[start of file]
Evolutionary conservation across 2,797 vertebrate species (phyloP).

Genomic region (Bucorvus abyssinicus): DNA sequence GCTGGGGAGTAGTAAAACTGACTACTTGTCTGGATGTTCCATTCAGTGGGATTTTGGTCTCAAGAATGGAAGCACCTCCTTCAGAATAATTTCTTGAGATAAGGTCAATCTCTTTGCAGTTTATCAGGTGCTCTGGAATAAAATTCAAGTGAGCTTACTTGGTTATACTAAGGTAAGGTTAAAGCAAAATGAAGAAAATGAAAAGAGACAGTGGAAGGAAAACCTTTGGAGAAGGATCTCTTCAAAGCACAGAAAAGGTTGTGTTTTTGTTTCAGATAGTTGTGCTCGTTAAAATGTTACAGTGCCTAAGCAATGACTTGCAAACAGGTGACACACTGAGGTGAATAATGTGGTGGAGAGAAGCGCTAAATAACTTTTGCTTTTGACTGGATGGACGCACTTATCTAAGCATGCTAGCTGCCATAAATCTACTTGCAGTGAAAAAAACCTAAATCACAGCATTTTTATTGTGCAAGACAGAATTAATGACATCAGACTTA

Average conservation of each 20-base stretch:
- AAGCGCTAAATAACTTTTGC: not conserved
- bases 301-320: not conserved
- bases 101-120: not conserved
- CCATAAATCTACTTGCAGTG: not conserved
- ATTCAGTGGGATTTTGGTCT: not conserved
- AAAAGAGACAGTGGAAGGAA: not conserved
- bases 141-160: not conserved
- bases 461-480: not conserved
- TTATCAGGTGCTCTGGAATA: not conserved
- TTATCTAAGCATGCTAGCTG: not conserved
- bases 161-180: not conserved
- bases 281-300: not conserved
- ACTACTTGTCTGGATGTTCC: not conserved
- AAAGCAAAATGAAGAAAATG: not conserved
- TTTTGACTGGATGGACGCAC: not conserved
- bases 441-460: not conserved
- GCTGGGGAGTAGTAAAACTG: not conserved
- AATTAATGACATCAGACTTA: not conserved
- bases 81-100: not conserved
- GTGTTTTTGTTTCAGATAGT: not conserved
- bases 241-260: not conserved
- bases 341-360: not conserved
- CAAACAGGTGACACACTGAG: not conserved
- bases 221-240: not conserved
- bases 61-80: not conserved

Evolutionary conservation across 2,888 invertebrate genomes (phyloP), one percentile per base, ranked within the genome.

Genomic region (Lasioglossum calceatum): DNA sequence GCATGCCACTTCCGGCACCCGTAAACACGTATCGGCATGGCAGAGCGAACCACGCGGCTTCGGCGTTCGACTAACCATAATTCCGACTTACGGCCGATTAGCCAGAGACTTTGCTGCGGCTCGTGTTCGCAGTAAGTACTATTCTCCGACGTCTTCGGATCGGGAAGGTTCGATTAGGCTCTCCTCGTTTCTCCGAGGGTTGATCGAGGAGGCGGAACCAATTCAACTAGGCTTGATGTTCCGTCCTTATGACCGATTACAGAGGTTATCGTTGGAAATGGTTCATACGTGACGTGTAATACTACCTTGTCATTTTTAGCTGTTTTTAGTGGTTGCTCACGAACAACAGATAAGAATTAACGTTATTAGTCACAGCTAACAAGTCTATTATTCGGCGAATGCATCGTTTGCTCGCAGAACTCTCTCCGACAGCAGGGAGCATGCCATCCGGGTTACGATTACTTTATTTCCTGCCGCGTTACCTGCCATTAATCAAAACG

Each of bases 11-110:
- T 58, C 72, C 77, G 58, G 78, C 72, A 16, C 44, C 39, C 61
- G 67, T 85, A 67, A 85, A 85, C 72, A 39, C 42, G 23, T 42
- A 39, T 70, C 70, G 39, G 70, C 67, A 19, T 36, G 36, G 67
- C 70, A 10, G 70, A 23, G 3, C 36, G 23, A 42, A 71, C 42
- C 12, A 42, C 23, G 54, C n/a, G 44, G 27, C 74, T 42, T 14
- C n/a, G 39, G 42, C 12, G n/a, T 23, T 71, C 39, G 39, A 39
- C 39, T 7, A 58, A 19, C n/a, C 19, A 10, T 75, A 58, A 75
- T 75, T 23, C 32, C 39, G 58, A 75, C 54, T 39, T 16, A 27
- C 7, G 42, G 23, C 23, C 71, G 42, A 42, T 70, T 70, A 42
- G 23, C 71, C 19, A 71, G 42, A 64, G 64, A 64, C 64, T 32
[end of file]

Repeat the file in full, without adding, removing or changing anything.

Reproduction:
Evolutionary conservation across 2,797 vertebrate species (phyloP).

Genomic region (Bucorvus abyssinicus): DNA sequence GCTGGGGAGTAGTAAAACTGACTACTTGTCTGGATGTTCCATTCAGTGGGATTTTGGTCTCAAGAATGGAAGCACCTCCTTCAGAATAATTTCTTGAGATAAGGTCAATCTCTTTGCAGTTTATCAGGTGCTCTGGAATAAAATTCAAGTGAGCTTACTTGGTTATACTAAGGTAAGGTTAAAGCAAAATGAAGAAAATGAAAAGAGACAGTGGAAGGAAAACCTTTGGAGAAGGATCTCTTCAAAGCACAGAAAAGGTTGTGTTTTTGTTTCAGATAGTTGTGCTCGTTAAAATGTTACAGTGCCTAAGCAATGACTTGCAAACAGGTGACACACTGAGGTGAATAATGTGGTGGAGAGAAGCGCTAAATAACTTTTGCTTTTGACTGGATGGACGCACTTATCTAAGCATGCTAGCTGCCATAAATCTACTTGCAGTGAAAAAAACCTAAATCACAGCATTTTTATTGTGCAAGACAGAATTAATGACATCAGACTTA

Average conservation of each 20-base stretch:
- AAGCGCTAAATAACTTTTGC: not conserved
- bases 301-320: not conserved
- bases 101-120: not conserved
- CCATAAATCTACTTGCAGTG: not conserved
- ATTCAGTGGGATTTTGGTCT: not conserved
- AAAAGAGACAGTGGAAGGAA: not conserved
- bases 141-160: not conserved
- bases 461-480: not conserved
- TTATCAGGTGCTCTGGAATA: not conserved
- TTATCTAAGCATGCTAGCTG: not conserved
- bases 161-180: not conserved
- bases 281-300: not conserved
- ACTACTTGTCTGGATGTTCC: not conserved
- AAAGCAAAATGAAGAAAATG: not conserved
- TTTTGACTGGATGGACGCAC: not conserved
- bases 441-460: not conserved
- GCTGGGGAGTAGTAAAACTG: not conserved
- AATTAATGACATCAGACTTA: not conserved
- bases 81-100: not conserved
- GTGTTTTTGTTTCAGATAGT: not conserved
- bases 241-260: not conserved
- bases 341-360: not conserved
- CAAACAGGTGACACACTGAG: not conserved
- bases 221-240: not conserved
- bases 61-80: not conserved

Evolutionary conservation across 2,888 invertebrate genomes (phyloP), one percentile per base, ranked within the genome.

Genomic region (Lasioglossum calceatum): DNA sequence GCATGCCACTTCCGGCACCCGTAAACACGTATCGGCATGGCAGAGCGAACCACGCGGCTTCGGCGTTCGACTAACCATAATTCCGACTTACGGCCGATTAGCCAGAGACTTTGCTGCGGCTCGTGTTCGCAGTAAGTACTATTCTCCGACGTCTTCGGATCGGGAAGGTTCGATTAGGCTCTCCTCGTTTCTCCGAGGGTTGATCGAGGAGGCGGAACCAATTCAACTAGGCTTGATGTTCCGTCCTTATGACCGATTACAGAGGTTATCGTTGGAAATGGTTCATACGTGACGTGTAATACTACCTTGTCATTTTTAGCTGTTTTTAGTGGTTGCTCACGAACAACAGATAAGAATTAACGTTATTAGTCACAGCTAACAAGTCTATTATTCGGCGAATGCATCGTTTGCTCGCAGAACTCTCTCCGACAGCAGGGAGCATGCCATCCGGGTTACGATTACTTTATTTCCTGCCGCGTTACCTGCCATTAATCAAAACG

Each of bases 11-110:
- T 58, C 72, C 77, G 58, G 78, C 72, A 16, C 44, C 39, C 61
- G 67, T 85, A 67, A 85, A 85, C 72, A 39, C 42, G 23, T 42
- A 39, T 70, C 70, G 39, G 70, C 67, A 19, T 36, G 36, G 67
- C 70, A 10, G 70, A 23, G 3, C 36, G 23, A 42, A 71, C 42
- C 12, A 42, C 23, G 54, C n/a, G 44, G 27, C 74, T 42, T 14
- C n/a, G 39, G 42, C 12, G n/a, T 23, T 71, C 39, G 39, A 39
- C 39, T 7, A 58, A 19, C n/a, C 19, A 10, T 75, A 58, A 75
- T 75, T 23, C 32, C 39, G 58, A 75, C 54, T 39, T 16, A 27
- C 7, G 42, G 23, C 23, C 71, G 42, A 42, T 70, T 70, A 42
- G 23, C 71, C 19, A 71, G 42, A 64, G 64, A 64, C 64, T 32